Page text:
You could argue that the pickings were weirdly slim from there. A Destiny expansion; another look at the new Assassin's Creed; a bizarre thing called World of Final Fantasy which sort of looks like it does for Final Fantasy what the weird campaign mode in Super Smash Brothers does for Nintendo. This might be something people want; the audience flipped out over the promise of a remake of Final Fantasy VII, which might as well be called Final Fantasy VII Remake.

Not to say that what we saw was bad. Far from it! The new Uncharted looks swell. Sony announced the arrival of Shenmue 3—and if The Last Guardian is Arrested Development Season 4, then Shenmue 3 is Twin Peaks Season 3. (Although Sony technically announced the Kickstarter for the game—and since the game is certain to hit the $2 million goal, it's probably too late to wonder if Sony had any cash left over from Cavewoman Vs. T. rex to throw some scratch towards Shenmue.) Sony gave a lot of PR real estate to Project Morpheus, which they have to hope isn't the HD-DVD to Oculus Rift's Blu-Ray.

And they proudly trumpeted their new special relationship with Activison's Call of Duty franchise. This pairing will allow PS4 owners to be the first to play the Multiplayer Beta, which must be something that matters to Call of Duty deadheads. Everything Call of Duty represents is opposite whatever The Last Guardian was supposed to represent. But maybe that's okay. Sony has a unique place in the videogame marketplace just now: It can diversify. So the press conference also gave a few minutes over to something called Firewatch, where a guy in the Wyoming Wilderness gets embroiled in some kind of Gone Home mystery. The man is voiced by Rich Sommer from Mad Men, which means that Sony took a moment during its big annual presentation to give people a sneak peek of the Harry Crane game.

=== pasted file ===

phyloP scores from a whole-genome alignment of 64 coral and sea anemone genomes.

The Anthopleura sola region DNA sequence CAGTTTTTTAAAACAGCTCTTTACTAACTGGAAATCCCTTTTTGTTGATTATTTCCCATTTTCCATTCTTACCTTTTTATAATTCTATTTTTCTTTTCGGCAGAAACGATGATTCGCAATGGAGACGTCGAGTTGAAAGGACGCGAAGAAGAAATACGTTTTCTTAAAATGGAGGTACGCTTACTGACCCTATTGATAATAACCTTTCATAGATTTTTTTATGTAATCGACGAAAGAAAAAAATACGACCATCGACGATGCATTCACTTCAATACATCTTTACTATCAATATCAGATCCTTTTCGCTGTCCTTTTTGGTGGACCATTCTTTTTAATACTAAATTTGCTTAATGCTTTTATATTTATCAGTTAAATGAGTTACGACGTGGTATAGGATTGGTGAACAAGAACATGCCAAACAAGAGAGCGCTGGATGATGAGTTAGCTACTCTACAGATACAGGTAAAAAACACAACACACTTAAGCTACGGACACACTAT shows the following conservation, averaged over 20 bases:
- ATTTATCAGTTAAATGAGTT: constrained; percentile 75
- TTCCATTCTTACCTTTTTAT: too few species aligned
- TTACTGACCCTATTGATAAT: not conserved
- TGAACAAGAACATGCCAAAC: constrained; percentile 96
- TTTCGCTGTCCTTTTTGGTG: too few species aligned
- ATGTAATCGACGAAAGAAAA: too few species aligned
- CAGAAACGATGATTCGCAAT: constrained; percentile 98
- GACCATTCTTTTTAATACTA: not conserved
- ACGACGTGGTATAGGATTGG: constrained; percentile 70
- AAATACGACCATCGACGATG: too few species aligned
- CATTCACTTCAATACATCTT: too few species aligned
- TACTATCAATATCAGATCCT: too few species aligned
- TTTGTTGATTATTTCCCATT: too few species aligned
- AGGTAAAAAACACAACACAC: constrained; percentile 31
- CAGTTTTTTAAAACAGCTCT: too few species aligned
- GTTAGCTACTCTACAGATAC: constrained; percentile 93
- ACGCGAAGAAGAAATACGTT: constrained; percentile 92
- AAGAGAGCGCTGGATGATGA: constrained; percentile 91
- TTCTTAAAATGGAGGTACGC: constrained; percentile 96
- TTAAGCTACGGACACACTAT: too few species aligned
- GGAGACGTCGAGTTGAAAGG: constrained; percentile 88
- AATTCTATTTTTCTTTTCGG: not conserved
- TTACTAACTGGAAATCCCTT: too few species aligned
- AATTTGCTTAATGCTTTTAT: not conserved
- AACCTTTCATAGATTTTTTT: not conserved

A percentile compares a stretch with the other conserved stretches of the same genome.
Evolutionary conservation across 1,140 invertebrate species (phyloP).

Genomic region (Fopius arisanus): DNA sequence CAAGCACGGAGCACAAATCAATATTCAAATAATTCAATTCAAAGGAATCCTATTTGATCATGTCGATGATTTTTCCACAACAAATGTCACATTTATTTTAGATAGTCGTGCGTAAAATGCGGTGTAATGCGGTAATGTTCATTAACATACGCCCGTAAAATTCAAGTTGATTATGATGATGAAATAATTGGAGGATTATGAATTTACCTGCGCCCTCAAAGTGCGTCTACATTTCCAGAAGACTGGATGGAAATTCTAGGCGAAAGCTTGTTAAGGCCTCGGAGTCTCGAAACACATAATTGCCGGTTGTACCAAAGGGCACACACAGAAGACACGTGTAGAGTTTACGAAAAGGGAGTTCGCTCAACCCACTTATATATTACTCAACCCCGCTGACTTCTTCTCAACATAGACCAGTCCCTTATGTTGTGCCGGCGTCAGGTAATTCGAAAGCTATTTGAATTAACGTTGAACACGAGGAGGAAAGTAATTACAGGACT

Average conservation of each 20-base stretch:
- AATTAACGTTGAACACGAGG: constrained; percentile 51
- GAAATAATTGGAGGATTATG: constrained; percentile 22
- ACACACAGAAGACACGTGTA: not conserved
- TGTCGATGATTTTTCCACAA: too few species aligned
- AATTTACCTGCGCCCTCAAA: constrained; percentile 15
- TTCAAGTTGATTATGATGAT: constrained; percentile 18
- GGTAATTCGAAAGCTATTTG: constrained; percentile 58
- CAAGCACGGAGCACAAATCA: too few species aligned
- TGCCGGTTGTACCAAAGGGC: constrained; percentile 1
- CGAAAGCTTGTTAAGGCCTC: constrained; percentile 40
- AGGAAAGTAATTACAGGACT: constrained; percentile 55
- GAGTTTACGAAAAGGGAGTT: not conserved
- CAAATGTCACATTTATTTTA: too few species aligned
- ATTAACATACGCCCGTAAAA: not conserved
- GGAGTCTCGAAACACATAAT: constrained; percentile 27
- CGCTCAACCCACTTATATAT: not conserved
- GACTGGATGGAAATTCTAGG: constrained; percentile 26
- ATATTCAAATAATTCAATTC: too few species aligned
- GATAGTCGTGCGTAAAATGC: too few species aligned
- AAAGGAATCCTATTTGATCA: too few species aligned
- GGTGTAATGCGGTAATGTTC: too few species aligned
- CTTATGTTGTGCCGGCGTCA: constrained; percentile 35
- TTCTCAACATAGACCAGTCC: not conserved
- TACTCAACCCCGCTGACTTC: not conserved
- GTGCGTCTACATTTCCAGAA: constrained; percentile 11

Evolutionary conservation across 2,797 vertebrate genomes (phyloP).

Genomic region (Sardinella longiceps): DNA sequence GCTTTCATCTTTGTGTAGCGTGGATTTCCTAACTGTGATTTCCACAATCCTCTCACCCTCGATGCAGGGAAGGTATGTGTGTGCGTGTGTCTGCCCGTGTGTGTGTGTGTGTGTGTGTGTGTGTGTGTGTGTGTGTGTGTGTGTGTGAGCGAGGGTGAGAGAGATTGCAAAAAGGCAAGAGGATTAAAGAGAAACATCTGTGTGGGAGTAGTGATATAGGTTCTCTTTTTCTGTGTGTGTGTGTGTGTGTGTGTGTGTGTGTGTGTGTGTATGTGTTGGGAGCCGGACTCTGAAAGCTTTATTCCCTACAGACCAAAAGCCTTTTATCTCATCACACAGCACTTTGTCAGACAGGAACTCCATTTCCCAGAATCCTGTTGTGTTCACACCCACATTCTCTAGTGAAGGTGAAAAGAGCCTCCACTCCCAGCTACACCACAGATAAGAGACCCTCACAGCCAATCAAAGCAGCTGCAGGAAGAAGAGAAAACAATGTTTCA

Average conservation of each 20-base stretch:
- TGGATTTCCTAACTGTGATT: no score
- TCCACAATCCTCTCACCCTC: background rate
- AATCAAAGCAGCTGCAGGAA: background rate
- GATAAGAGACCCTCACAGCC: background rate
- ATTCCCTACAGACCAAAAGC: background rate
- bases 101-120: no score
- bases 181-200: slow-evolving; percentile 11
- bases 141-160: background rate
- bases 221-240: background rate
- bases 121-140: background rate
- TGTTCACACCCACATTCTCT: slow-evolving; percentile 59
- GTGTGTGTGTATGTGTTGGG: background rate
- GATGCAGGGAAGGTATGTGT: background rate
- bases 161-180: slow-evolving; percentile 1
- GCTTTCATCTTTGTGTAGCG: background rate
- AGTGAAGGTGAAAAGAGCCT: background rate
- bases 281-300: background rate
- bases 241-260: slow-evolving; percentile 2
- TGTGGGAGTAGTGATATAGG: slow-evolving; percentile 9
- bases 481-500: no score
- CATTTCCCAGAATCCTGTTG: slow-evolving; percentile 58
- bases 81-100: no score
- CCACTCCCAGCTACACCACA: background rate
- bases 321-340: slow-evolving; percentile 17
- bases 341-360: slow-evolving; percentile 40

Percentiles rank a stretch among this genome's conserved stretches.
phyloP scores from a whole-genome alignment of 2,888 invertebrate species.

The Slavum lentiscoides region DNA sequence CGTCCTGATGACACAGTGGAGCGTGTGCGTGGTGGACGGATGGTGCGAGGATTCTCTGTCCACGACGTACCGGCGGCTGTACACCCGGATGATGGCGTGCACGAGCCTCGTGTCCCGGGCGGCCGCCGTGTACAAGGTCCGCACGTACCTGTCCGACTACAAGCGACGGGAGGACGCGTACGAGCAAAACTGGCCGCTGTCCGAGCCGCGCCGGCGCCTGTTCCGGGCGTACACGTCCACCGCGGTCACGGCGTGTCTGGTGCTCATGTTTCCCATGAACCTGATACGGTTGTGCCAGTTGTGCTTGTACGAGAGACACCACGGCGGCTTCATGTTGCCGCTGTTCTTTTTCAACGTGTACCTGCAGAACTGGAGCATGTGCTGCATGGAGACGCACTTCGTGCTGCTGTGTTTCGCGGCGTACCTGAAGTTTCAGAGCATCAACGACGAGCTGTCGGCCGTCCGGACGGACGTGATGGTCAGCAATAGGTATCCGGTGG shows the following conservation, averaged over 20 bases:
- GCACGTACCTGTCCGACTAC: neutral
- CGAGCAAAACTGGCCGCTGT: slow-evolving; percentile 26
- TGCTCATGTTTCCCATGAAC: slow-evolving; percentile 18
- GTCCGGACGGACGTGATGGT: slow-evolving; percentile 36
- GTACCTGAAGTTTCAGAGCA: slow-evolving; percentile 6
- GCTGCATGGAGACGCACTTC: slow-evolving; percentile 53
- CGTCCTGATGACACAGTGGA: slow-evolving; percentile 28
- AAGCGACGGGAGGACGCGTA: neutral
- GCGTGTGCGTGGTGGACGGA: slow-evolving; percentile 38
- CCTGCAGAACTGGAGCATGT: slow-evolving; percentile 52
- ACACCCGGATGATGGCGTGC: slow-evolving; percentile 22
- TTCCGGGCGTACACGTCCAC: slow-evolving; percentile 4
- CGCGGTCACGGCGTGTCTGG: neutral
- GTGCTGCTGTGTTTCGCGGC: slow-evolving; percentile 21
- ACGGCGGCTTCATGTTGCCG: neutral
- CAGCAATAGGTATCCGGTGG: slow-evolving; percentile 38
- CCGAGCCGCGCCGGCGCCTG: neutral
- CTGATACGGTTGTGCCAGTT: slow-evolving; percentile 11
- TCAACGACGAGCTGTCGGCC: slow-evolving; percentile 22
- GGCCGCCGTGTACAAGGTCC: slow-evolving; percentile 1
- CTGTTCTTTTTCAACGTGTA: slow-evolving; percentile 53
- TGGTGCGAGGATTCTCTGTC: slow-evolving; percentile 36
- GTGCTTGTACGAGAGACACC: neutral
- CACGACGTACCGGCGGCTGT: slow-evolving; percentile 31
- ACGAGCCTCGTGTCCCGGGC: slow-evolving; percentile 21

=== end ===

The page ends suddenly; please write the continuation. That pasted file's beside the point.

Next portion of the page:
All this, and a game called Mother Russia Bleeds. Some of these things will flop—maybe Dreams, maybe Final Fantasy 7 Championship Edition, maybe CaveCross T. ReXtreme, maybe even (perish the thought!) The Last Guardian. But Sony at E3 2015 presented a compelling argument: We know what you want, whoever you are.